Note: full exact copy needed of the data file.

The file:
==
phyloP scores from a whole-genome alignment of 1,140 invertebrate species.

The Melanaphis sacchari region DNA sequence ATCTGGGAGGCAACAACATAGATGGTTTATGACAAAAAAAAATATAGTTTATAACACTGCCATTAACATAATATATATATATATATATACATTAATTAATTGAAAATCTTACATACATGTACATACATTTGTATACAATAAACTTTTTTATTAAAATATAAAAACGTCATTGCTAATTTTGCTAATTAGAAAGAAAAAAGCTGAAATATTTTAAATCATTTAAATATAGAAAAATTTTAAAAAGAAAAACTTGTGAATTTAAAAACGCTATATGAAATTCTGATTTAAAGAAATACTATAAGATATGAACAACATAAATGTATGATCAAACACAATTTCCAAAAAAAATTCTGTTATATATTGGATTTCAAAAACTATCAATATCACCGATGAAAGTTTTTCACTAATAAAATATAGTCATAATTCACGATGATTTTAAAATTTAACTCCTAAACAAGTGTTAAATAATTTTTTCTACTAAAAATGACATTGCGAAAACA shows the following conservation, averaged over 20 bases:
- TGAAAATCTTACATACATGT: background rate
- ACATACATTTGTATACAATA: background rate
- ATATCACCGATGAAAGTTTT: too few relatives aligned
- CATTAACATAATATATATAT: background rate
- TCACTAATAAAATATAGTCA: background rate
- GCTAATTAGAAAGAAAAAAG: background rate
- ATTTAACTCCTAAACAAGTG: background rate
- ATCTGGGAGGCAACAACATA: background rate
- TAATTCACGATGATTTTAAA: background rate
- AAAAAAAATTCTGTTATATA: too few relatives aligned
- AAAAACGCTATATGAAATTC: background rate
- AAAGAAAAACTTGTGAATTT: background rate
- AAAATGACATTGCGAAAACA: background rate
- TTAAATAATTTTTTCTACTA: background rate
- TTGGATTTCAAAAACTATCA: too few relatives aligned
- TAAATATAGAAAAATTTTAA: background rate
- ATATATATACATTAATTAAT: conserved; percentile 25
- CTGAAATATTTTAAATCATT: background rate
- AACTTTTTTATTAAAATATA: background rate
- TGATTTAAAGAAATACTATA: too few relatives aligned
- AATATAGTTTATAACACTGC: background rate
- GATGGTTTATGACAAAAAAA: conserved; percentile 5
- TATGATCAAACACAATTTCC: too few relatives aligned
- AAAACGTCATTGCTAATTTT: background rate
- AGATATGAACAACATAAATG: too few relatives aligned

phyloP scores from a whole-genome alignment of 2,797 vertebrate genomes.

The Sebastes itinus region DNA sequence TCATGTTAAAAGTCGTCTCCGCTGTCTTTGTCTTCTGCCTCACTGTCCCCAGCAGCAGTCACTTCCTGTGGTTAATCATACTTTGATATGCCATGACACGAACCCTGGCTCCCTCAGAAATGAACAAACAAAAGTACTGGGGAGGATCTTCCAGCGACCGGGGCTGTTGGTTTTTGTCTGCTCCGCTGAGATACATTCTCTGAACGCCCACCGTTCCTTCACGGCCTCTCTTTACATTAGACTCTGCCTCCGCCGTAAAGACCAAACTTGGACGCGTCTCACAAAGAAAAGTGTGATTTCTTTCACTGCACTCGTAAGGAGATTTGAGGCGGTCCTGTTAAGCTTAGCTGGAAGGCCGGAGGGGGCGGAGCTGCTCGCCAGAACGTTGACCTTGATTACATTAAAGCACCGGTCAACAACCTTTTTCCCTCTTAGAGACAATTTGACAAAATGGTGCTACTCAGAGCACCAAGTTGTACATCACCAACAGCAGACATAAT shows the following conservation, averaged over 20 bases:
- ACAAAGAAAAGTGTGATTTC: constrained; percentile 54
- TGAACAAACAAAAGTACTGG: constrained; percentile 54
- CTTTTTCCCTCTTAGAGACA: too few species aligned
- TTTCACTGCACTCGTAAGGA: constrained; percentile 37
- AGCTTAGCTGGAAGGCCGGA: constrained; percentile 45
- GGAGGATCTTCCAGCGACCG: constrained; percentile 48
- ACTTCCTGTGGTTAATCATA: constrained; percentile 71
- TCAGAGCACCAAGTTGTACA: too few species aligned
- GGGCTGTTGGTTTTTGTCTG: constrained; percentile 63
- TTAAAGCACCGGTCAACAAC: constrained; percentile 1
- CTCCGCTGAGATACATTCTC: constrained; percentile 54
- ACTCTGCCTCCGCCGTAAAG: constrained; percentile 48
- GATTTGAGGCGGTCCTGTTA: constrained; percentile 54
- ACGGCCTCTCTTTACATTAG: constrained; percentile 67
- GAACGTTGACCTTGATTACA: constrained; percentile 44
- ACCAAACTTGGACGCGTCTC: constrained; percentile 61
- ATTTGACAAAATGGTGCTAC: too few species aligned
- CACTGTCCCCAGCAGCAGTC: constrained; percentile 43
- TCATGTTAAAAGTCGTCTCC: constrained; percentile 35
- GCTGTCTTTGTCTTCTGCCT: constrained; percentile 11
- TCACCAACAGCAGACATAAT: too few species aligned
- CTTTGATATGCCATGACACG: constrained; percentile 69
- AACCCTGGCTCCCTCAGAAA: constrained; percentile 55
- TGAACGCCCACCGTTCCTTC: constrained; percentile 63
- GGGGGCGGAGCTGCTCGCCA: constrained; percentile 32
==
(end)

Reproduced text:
phyloP scores from a whole-genome alignment of 1,140 invertebrate species.

The Melanaphis sacchari region DNA sequence ATCTGGGAGGCAACAACATAGATGGTTTATGACAAAAAAAAATATAGTTTATAACACTGCCATTAACATAATATATATATATATATATACATTAATTAATTGAAAATCTTACATACATGTACATACATTTGTATACAATAAACTTTTTTATTAAAATATAAAAACGTCATTGCTAATTTTGCTAATTAGAAAGAAAAAAGCTGAAATATTTTAAATCATTTAAATATAGAAAAATTTTAAAAAGAAAAACTTGTGAATTTAAAAACGCTATATGAAATTCTGATTTAAAGAAATACTATAAGATATGAACAACATAAATGTATGATCAAACACAATTTCCAAAAAAAATTCTGTTATATATTGGATTTCAAAAACTATCAATATCACCGATGAAAGTTTTTCACTAATAAAATATAGTCATAATTCACGATGATTTTAAAATTTAACTCCTAAACAAGTGTTAAATAATTTTTTCTACTAAAAATGACATTGCGAAAACA shows the following conservation, averaged over 20 bases:
- TGAAAATCTTACATACATGT: background rate
- ACATACATTTGTATACAATA: background rate
- ATATCACCGATGAAAGTTTT: too few relatives aligned
- CATTAACATAATATATATAT: background rate
- TCACTAATAAAATATAGTCA: background rate
- GCTAATTAGAAAGAAAAAAG: background rate
- ATTTAACTCCTAAACAAGTG: background rate
- ATCTGGGAGGCAACAACATA: background rate
- TAATTCACGATGATTTTAAA: background rate
- AAAAAAAATTCTGTTATATA: too few relatives aligned
- AAAAACGCTATATGAAATTC: background rate
- AAAGAAAAACTTGTGAATTT: background rate
- AAAATGACATTGCGAAAACA: background rate
- TTAAATAATTTTTTCTACTA: background rate
- TTGGATTTCAAAAACTATCA: too few relatives aligned
- TAAATATAGAAAAATTTTAA: background rate
- ATATATATACATTAATTAAT: conserved; percentile 25
- CTGAAATATTTTAAATCATT: background rate
- AACTTTTTTATTAAAATATA: background rate
- TGATTTAAAGAAATACTATA: too few relatives aligned
- AATATAGTTTATAACACTGC: background rate
- GATGGTTTATGACAAAAAAA: conserved; percentile 5
- TATGATCAAACACAATTTCC: too few relatives aligned
- AAAACGTCATTGCTAATTTT: background rate
- AGATATGAACAACATAAATG: too few relatives aligned

phyloP scores from a whole-genome alignment of 2,797 vertebrate genomes.

The Sebastes itinus region DNA sequence TCATGTTAAAAGTCGTCTCCGCTGTCTTTGTCTTCTGCCTCACTGTCCCCAGCAGCAGTCACTTCCTGTGGTTAATCATACTTTGATATGCCATGACACGAACCCTGGCTCCCTCAGAAATGAACAAACAAAAGTACTGGGGAGGATCTTCCAGCGACCGGGGCTGTTGGTTTTTGTCTGCTCCGCTGAGATACATTCTCTGAACGCCCACCGTTCCTTCACGGCCTCTCTTTACATTAGACTCTGCCTCCGCCGTAAAGACCAAACTTGGACGCGTCTCACAAAGAAAAGTGTGATTTCTTTCACTGCACTCGTAAGGAGATTTGAGGCGGTCCTGTTAAGCTTAGCTGGAAGGCCGGAGGGGGCGGAGCTGCTCGCCAGAACGTTGACCTTGATTACATTAAAGCACCGGTCAACAACCTTTTTCCCTCTTAGAGACAATTTGACAAAATGGTGCTACTCAGAGCACCAAGTTGTACATCACCAACAGCAGACATAAT shows the following conservation, averaged over 20 bases:
- ACAAAGAAAAGTGTGATTTC: constrained; percentile 54
- TGAACAAACAAAAGTACTGG: constrained; percentile 54
- CTTTTTCCCTCTTAGAGACA: too few species aligned
- TTTCACTGCACTCGTAAGGA: constrained; percentile 37
- AGCTTAGCTGGAAGGCCGGA: constrained; percentile 45
- GGAGGATCTTCCAGCGACCG: constrained; percentile 48
- ACTTCCTGTGGTTAATCATA: constrained; percentile 71
- TCAGAGCACCAAGTTGTACA: too few species aligned
- GGGCTGTTGGTTTTTGTCTG: constrained; percentile 63
- TTAAAGCACCGGTCAACAAC: constrained; percentile 1
- CTCCGCTGAGATACATTCTC: constrained; percentile 54
- ACTCTGCCTCCGCCGTAAAG: constrained; percentile 48
- GATTTGAGGCGGTCCTGTTA: constrained; percentile 54
- ACGGCCTCTCTTTACATTAG: constrained; percentile 67
- GAACGTTGACCTTGATTACA: constrained; percentile 44
- ACCAAACTTGGACGCGTCTC: constrained; percentile 61
- ATTTGACAAAATGGTGCTAC: too few species aligned
- CACTGTCCCCAGCAGCAGTC: constrained; percentile 43
- TCATGTTAAAAGTCGTCTCC: constrained; percentile 35
- GCTGTCTTTGTCTTCTGCCT: constrained; percentile 11
- TCACCAACAGCAGACATAAT: too few species aligned
- CTTTGATATGCCATGACACG: constrained; percentile 69
- AACCCTGGCTCCCTCAGAAA: constrained; percentile 55
- TGAACGCCCACCGTTCCTTC: constrained; percentile 63
- GGGGGCGGAGCTGCTCGCCA: constrained; percentile 32